Actually Attended: 55
I wasn’t prepared to have all the feelings I had, when some of our loved ones had to decline—all for very, very, very good reasons. These feelings, ranging from sadness to jolts of (unwanted) anger, really surprised me, and I had to take a big step back from the whole thing to scratch my head at why it was impacting me so. Even though I am a longtime APW reader and therefore theoretically knew about the 10–15% ratio of guests that will end up declining, in my head I was very much, “It’s a tiny wedding! Everyone I love will come for sure! RAINBOWS FOR ALL!!!” First lesson: learned.
Actual ACTUAL Budget:
$10,000 (If I’m not cheating and count our wedding attire and rings)
Do you remember that scene, in Season 7 of Friends, where Monica has just been told by her parents that they spent the Monica Wedding Fund, that they’d promised her as a little girl, on their beach house instead? She is freaking out that she won’t be able to have her Dream Wedding Scenario # 1 of a rustic Italian feast and lilies, and Chandler says that he has some money tucked away, scribbles the dollar amount of what he has saved up so far for their future, and she says:
Monica: (To Chandler) How great are you, you little saver?! I mean, the-the amount you have is exactly the budget of my dream wedding!
Well. In that moment, as my quasi-feminist, just-starting-to-squirrel-away-some-hard-earned-Gap-employee-money, fifteen-year-old self, I was indignant that Monica would be so damn cavalier about the nest egg that Chandler had spent a lifetime saving up for. “No way I’ll ever waste so much money on a party,” I thought. Fast forward to almost a decade and a half later, when I declared to my then fiancé that we would be spending no more than five thousand dollars on this thing. Maximum. Non-negotiable.
This number was purely arbitrary, as we could afford to spend more, but I was bolstered by my old anti-MonicaGellarism, and my newly acquired views of the Wedding Industry Complex, in all its markup glory. For months, when anyone asked me about how planning was going, I’d describe some brief details of Saturna Island, or the parade, or the ribs and cornbread, but I’d always end off with a confident: “AND we’ll be spending no more than $5000!”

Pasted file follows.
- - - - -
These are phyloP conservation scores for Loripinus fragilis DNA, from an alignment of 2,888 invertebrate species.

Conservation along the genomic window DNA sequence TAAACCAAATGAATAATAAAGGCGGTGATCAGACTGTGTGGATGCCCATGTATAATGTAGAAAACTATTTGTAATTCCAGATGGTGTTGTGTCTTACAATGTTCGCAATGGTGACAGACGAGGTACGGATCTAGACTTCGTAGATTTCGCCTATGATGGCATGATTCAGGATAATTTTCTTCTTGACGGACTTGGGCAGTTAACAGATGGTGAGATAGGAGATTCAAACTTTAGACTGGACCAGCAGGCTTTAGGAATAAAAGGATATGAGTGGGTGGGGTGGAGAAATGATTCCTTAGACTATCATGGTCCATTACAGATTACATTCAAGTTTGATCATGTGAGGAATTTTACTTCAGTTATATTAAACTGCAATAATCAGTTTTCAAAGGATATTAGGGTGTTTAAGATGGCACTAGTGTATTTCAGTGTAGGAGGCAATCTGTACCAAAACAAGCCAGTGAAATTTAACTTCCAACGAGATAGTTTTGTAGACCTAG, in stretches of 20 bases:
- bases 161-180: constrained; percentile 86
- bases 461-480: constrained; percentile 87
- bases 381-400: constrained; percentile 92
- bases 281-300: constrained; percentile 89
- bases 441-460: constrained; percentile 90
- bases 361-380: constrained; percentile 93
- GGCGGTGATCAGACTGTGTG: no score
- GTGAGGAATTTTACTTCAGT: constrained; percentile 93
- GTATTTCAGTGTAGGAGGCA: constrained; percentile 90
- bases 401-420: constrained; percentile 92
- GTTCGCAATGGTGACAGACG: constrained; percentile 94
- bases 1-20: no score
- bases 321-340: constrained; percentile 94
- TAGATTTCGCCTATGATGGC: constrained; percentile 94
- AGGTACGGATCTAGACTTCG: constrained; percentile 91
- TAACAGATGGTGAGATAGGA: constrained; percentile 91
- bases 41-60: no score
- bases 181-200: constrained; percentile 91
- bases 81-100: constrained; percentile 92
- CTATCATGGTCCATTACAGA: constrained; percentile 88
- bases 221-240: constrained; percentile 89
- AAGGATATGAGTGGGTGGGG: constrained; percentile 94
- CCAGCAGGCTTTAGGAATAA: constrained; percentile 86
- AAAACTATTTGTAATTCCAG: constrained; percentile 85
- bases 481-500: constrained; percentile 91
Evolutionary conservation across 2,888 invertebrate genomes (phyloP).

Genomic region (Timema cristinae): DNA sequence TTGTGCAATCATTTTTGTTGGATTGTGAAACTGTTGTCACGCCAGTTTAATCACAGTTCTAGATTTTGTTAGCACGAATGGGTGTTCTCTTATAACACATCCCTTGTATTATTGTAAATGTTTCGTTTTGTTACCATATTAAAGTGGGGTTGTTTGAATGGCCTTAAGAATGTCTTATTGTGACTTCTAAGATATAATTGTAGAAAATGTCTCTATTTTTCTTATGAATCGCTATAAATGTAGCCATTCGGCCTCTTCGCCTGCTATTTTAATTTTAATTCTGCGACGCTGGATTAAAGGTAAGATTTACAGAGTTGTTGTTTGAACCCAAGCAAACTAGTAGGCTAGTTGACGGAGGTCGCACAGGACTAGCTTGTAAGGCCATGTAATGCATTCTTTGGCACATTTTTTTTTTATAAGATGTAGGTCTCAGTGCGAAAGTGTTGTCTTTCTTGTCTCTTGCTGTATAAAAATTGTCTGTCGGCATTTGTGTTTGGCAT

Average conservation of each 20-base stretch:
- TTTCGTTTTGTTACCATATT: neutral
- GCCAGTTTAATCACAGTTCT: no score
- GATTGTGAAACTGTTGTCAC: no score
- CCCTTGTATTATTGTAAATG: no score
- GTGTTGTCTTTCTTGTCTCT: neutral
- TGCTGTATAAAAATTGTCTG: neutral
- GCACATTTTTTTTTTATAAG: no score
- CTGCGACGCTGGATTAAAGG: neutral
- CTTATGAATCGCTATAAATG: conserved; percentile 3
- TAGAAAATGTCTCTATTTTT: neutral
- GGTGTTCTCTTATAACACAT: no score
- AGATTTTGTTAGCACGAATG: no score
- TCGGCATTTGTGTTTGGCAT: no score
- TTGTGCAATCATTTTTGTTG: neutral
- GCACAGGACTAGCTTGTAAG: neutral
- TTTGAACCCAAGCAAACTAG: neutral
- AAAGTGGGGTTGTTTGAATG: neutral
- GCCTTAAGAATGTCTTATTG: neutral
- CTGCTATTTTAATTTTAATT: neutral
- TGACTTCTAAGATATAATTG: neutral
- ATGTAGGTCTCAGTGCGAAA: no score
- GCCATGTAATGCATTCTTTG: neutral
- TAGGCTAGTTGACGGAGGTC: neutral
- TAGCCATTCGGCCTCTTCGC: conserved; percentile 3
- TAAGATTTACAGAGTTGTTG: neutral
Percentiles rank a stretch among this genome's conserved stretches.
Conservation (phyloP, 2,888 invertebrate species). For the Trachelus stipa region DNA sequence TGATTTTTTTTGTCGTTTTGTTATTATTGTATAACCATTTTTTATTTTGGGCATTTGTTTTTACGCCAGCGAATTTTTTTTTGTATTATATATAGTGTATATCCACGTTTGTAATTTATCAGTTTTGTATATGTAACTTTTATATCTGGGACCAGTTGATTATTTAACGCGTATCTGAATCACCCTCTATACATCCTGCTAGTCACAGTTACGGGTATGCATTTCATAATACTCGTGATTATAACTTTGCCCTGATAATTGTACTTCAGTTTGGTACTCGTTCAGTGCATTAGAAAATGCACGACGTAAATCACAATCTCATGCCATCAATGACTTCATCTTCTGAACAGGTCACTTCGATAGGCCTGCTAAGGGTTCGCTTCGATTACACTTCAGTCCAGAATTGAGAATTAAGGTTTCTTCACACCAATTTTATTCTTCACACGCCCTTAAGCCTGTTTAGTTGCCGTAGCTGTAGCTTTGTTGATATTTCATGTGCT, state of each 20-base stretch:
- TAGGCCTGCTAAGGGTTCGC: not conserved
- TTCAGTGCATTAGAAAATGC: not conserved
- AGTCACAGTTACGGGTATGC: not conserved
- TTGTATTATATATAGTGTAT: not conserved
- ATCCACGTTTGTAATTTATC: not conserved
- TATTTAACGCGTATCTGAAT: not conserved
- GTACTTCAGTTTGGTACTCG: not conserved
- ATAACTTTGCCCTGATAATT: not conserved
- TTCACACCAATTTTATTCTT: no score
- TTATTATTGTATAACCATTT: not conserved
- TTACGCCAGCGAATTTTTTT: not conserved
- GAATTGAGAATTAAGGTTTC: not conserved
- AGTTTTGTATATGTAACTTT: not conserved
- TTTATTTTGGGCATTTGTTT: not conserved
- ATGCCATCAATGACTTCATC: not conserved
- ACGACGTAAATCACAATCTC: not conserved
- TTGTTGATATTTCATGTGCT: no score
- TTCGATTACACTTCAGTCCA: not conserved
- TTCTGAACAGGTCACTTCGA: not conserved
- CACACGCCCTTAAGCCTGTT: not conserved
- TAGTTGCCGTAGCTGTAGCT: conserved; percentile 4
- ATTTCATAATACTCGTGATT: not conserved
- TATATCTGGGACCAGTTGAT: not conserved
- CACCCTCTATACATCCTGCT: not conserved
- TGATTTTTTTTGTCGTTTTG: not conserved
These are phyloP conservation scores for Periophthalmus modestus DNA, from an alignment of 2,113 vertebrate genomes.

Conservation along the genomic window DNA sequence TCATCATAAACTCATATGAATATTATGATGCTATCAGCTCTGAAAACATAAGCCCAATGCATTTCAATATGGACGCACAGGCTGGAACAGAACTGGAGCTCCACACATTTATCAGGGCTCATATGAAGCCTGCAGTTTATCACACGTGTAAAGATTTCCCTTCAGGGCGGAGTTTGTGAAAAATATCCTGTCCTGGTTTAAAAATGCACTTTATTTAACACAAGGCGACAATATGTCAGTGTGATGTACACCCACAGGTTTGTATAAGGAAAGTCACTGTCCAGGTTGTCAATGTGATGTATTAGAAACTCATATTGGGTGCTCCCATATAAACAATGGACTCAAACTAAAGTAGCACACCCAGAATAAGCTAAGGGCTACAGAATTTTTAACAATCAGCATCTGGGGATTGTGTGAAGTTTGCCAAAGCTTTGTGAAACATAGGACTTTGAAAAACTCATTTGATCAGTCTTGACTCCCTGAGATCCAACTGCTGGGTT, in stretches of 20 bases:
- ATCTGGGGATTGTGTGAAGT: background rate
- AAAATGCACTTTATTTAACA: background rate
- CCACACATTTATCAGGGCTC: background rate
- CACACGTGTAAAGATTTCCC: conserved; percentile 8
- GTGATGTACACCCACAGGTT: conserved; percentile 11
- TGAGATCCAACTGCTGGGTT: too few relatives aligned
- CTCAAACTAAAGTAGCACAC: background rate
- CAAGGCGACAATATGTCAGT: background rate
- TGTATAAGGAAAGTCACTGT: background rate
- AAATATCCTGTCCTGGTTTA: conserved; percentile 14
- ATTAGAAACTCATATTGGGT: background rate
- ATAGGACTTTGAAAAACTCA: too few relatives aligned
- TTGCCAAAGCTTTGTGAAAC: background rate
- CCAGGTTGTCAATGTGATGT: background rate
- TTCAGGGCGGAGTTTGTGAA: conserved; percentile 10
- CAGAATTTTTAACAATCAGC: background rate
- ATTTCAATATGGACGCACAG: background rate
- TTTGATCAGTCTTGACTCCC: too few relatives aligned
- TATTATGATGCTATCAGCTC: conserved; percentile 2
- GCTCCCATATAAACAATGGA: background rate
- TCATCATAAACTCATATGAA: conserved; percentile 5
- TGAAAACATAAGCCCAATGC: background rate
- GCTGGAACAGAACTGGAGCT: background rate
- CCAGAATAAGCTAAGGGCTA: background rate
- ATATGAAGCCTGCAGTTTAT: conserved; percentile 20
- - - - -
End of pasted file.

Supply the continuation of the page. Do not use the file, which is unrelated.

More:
In retrospect, that number became a silly goal that I imagined would make me feel like a proud superhero (Look out! Here comes ThriftyGirl to the rescue!), but only became a kind of self-imposed prison when making decisions that would have been way less of headache if I wasn’t being so fastidious with my budget. Second Lesson: (sheepishly) learned.
Where We Allocated The Most Funds: Our photographer and our caterer. I was just about to write, “That was a no-brainer decision,” but then I realized that, because of my uptight budget goal, I hemmed and hawed over hiring a professional photographer for months, even though photos as a means of having a lasting keepsake is basically one of my most cherished things ever in life. It took a lot of reading APW for me to become wary of having a friend take your photographs, before I took the plunge. And although both the food and photography combined took up the entirety of the original budget, it was the Best. Decision. Ever.
Where We Allocated The Least Funds: The flowers were all courtesy of my mom’s bountiful garden, as well as a handful of lavender that I stole from a roundabout in my city (thanks, Vancouver!) in order to make boutonnières with. The venue was also gratis, as we got married on B’s dad’s front lawn on the island, and then had the reception at The Shorehouse, which is an outdoor communal/recreation space on a piece of land where his family has a share in as part of a co-op. Many of our friends, including ourselves, camped there for the better part of a week. Our DJ was a good friend of B’s, and he did it for a bro-price. We potlucked the dessert as well as the hard liquor bar, and spent $250 on a nice selection of craft beer that was served by our good friends on their makeshift canoe bar (Yukon tradition).
What Was Totally Worth It: Having a ceremony that might have been longer than the average one, but was so meaningful to us. We wanted to weave in the tradition of the Chinese Tea Ceremony, and although it is often done before the western ceremony, or in the privacy of just the immediate family, we wanted all our guests to witness the blessing of our marriage by our elders on both sides of the family. We are also pretty passionate wordsmiths, so there were many readings and sharing of our personal vows.